Should the Church allow Priests to Marry?

The Roman Catholic Church already permits some married men to become priests. But priests are not permitted to marry, subsequent to priestly ordination, unless they undergo laicization (essentially, leaving the active priestly life). This distinction is important.

The Church has always had some married priests. Saint Peter the Apostle, the first Pope, was married — prior to becoming a priest and the first bishop of Rome:
[Matthew]
{8:14} And when Jesus had arrived at the house of Peter, he saw his mother-in-law lying ill with a fever.
{8:15} And he touched her hand, and the fever left her, and she rose up and ministered to them.

Some priests and even some bishops in the early Church were married:
[1 Timothy]
{3:1} It is a faithful saying: if a man desires the episcopate, he desires a good work.
{3:2} Therefore, it is necessary for a bishop to be beyond reproach, the husband of one wife, sober, prudent, gracious, chaste, hospitable, a teacher….

Today, the Eastern Rite of the Catholic Church have many married priests. But these are married men who subsequently become priests, not priests who seek a wife and marriage. In the Latin Rite, some married men are priests, most notably married Anglican ministers who convert and become priests in the Anglican Ordinariate of the Catholic Church.

Why then are priests, at least some priests, at least in the Eastern Rite, not permitted to seek a wife and marry subsequent to priestly ordination? The answer is a matter of prudence and discipline, more than doctrine. However, there is a doctrinal issue to discuss as well. The question of married priests is not solely a matter of discipline.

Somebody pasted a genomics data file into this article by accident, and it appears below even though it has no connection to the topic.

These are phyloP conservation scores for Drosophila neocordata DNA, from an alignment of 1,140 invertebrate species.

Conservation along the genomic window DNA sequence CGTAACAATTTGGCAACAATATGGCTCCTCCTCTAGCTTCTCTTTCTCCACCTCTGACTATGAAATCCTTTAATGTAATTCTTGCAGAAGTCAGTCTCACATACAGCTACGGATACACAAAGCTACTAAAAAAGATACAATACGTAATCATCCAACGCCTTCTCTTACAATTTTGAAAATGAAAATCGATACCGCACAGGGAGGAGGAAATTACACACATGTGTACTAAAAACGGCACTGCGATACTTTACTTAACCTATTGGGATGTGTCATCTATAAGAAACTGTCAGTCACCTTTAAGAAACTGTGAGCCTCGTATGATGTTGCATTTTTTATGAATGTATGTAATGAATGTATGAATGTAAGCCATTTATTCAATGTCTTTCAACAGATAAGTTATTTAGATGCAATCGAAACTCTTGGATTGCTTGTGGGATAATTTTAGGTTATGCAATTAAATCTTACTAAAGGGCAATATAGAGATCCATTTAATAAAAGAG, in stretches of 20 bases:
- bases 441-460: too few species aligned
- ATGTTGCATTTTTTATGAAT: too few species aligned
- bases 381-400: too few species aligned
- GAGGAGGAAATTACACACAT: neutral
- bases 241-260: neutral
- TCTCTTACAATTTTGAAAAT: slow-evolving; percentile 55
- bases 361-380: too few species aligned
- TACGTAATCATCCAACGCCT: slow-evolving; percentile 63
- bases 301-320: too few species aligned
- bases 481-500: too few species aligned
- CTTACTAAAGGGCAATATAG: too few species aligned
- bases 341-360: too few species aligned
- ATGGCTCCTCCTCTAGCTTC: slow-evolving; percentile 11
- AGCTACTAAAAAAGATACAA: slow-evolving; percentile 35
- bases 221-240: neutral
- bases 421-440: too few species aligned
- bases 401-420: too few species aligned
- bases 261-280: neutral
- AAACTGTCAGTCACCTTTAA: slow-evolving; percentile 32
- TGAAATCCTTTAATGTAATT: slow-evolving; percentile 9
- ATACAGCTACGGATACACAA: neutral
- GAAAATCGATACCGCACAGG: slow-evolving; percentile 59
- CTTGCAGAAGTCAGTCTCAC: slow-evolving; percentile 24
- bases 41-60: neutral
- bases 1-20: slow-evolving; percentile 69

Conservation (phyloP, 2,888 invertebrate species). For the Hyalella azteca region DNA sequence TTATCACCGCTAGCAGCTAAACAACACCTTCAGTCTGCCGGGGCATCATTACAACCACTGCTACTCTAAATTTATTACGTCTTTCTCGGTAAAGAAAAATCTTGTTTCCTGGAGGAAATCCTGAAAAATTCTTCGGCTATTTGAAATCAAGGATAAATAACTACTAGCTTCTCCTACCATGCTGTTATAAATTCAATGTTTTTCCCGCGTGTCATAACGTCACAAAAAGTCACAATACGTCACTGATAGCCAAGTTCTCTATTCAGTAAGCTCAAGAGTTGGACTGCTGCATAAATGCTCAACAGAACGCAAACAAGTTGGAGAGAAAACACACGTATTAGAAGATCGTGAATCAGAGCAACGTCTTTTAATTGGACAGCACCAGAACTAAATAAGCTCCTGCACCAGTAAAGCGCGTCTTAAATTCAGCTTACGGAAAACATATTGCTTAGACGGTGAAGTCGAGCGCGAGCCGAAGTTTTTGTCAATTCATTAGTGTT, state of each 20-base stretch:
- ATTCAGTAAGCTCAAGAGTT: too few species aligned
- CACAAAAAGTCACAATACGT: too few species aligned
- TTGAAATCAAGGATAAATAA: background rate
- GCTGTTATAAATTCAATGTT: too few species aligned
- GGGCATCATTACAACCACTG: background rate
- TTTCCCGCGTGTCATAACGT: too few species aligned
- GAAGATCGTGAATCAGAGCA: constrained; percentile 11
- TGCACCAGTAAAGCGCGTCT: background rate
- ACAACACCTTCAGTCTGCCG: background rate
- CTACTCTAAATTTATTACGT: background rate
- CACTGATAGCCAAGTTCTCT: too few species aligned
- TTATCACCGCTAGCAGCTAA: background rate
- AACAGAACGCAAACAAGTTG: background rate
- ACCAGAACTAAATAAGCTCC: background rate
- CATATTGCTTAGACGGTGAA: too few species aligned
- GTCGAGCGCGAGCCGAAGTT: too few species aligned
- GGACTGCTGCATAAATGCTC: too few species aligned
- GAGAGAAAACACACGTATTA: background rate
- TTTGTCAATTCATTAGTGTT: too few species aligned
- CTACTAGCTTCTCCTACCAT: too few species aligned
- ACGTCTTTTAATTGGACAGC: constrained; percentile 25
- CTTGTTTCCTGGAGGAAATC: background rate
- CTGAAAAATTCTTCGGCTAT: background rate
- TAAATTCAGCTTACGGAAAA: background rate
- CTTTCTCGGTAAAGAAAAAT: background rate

First, the prudential reason: it is not good for a man to leave a higher calling for a lesser calling. The priesthood is a higher calling than marriage. That is one reason why Jesus did not marry. Virginity and celibacy are greater than a loving Christian marriage (as the Council of Trent infallibly taught). That is one reason why Mary — despite being called to bear a child for God and to have a type of marriage with Saint Joseph — remained ever virgin.

The role of a priest requires the full attention of the man.

[Acts of the Apostles 6]
{6:1} In those days, as the number of disciples was increasing, there occurred a murmuring of the Greeks against the Hebrews, because their widows were treated with disdain in the daily ministration.
{6:2} And so the twelve, calling together the multitude of the disciples, said: “It is not fair for us to leave behind the Word of God to serve at tables also.
{6:3} Therefore, brothers, search among yourselves for seven men of good testimony, filled with the Holy Spirit and with wisdom, whom we may appoint over this work.
{6:4} Yet truly, we will be continually in prayer and in the ministry of the Word.”

Therefore, most priests must be single and celibate, not married. Some married men are permitted to become priests. But it would be harmful for most or all priests to be married men. A priest must spend his time in prayer and in the ministry of the Word and the Sacraments. Dividing his time between family and parish would diminish his ability to serve souls.

And now suppose that an unmarried priest is permitted to seek a wife. How does he do so? Should he set up a profile on Match.com or ChristianSingles.com? Will he look over the women of his parish and start asking different parishioners on dates? What if his intended date has been to Confession with him as Confessor? Women in the parish would have to consider, whenever they are talking to such a priest, that he might be interested in dating her. It adversely affects the priest’s ability to minister to women.